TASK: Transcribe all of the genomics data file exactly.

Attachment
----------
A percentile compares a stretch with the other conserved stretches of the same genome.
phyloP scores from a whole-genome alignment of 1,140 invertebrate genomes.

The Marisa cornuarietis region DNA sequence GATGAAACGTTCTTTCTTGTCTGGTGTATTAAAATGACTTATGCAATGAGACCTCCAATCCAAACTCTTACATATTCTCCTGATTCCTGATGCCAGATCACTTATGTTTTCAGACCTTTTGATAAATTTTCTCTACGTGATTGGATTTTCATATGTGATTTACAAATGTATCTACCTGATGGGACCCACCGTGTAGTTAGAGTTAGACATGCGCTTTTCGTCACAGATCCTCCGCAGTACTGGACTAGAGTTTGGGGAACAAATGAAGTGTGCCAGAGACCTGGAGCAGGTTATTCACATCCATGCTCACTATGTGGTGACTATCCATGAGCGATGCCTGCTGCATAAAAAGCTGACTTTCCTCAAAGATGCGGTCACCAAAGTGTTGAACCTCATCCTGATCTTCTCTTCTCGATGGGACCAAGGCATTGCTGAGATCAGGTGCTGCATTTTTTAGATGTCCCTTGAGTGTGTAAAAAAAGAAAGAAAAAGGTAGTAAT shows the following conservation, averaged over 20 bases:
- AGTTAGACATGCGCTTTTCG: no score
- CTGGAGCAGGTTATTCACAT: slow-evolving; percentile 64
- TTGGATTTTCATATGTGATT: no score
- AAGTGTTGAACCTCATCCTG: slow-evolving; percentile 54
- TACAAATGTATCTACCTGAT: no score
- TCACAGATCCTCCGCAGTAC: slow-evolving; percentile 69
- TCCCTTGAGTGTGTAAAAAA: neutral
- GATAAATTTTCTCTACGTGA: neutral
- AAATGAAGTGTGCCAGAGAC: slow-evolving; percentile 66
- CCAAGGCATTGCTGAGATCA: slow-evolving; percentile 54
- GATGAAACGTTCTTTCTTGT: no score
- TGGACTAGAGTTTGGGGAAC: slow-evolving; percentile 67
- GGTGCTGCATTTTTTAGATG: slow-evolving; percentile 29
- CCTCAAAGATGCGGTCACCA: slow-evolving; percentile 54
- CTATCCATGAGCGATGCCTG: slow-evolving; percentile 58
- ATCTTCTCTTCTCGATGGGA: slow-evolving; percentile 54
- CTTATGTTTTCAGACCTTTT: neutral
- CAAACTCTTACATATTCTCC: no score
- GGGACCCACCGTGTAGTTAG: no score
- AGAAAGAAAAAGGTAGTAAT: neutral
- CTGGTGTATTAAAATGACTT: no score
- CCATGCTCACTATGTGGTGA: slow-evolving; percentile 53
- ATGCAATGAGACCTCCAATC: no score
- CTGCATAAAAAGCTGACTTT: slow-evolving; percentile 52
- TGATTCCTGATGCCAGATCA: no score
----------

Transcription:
A percentile compares a stretch with the other conserved stretches of the same genome.
phyloP scores from a whole-genome alignment of 1,140 invertebrate genomes.

The Marisa cornuarietis region DNA sequence GATGAAACGTTCTTTCTTGTCTGGTGTATTAAAATGACTTATGCAATGAGACCTCCAATCCAAACTCTTACATATTCTCCTGATTCCTGATGCCAGATCACTTATGTTTTCAGACCTTTTGATAAATTTTCTCTACGTGATTGGATTTTCATATGTGATTTACAAATGTATCTACCTGATGGGACCCACCGTGTAGTTAGAGTTAGACATGCGCTTTTCGTCACAGATCCTCCGCAGTACTGGACTAGAGTTTGGGGAACAAATGAAGTGTGCCAGAGACCTGGAGCAGGTTATTCACATCCATGCTCACTATGTGGTGACTATCCATGAGCGATGCCTGCTGCATAAAAAGCTGACTTTCCTCAAAGATGCGGTCACCAAAGTGTTGAACCTCATCCTGATCTTCTCTTCTCGATGGGACCAAGGCATTGCTGAGATCAGGTGCTGCATTTTTTAGATGTCCCTTGAGTGTGTAAAAAAAGAAAGAAAAAGGTAGTAAT shows the following conservation, averaged over 20 bases:
- AGTTAGACATGCGCTTTTCG: no score
- CTGGAGCAGGTTATTCACAT: slow-evolving; percentile 64
- TTGGATTTTCATATGTGATT: no score
- AAGTGTTGAACCTCATCCTG: slow-evolving; percentile 54
- TACAAATGTATCTACCTGAT: no score
- TCACAGATCCTCCGCAGTAC: slow-evolving; percentile 69
- TCCCTTGAGTGTGTAAAAAA: neutral
- GATAAATTTTCTCTACGTGA: neutral
- AAATGAAGTGTGCCAGAGAC: slow-evolving; percentile 66
- CCAAGGCATTGCTGAGATCA: slow-evolving; percentile 54
- GATGAAACGTTCTTTCTTGT: no score
- TGGACTAGAGTTTGGGGAAC: slow-evolving; percentile 67
- GGTGCTGCATTTTTTAGATG: slow-evolving; percentile 29
- CCTCAAAGATGCGGTCACCA: slow-evolving; percentile 54
- CTATCCATGAGCGATGCCTG: slow-evolving; percentile 58
- ATCTTCTCTTCTCGATGGGA: slow-evolving; percentile 54
- CTTATGTTTTCAGACCTTTT: neutral
- CAAACTCTTACATATTCTCC: no score
- GGGACCCACCGTGTAGTTAG: no score
- AGAAAGAAAAAGGTAGTAAT: neutral
- CTGGTGTATTAAAATGACTT: no score
- CCATGCTCACTATGTGGTGA: slow-evolving; percentile 53
- ATGCAATGAGACCTCCAATC: no score
- CTGCATAAAAAGCTGACTTT: slow-evolving; percentile 52
- TGATTCCTGATGCCAGATCA: no score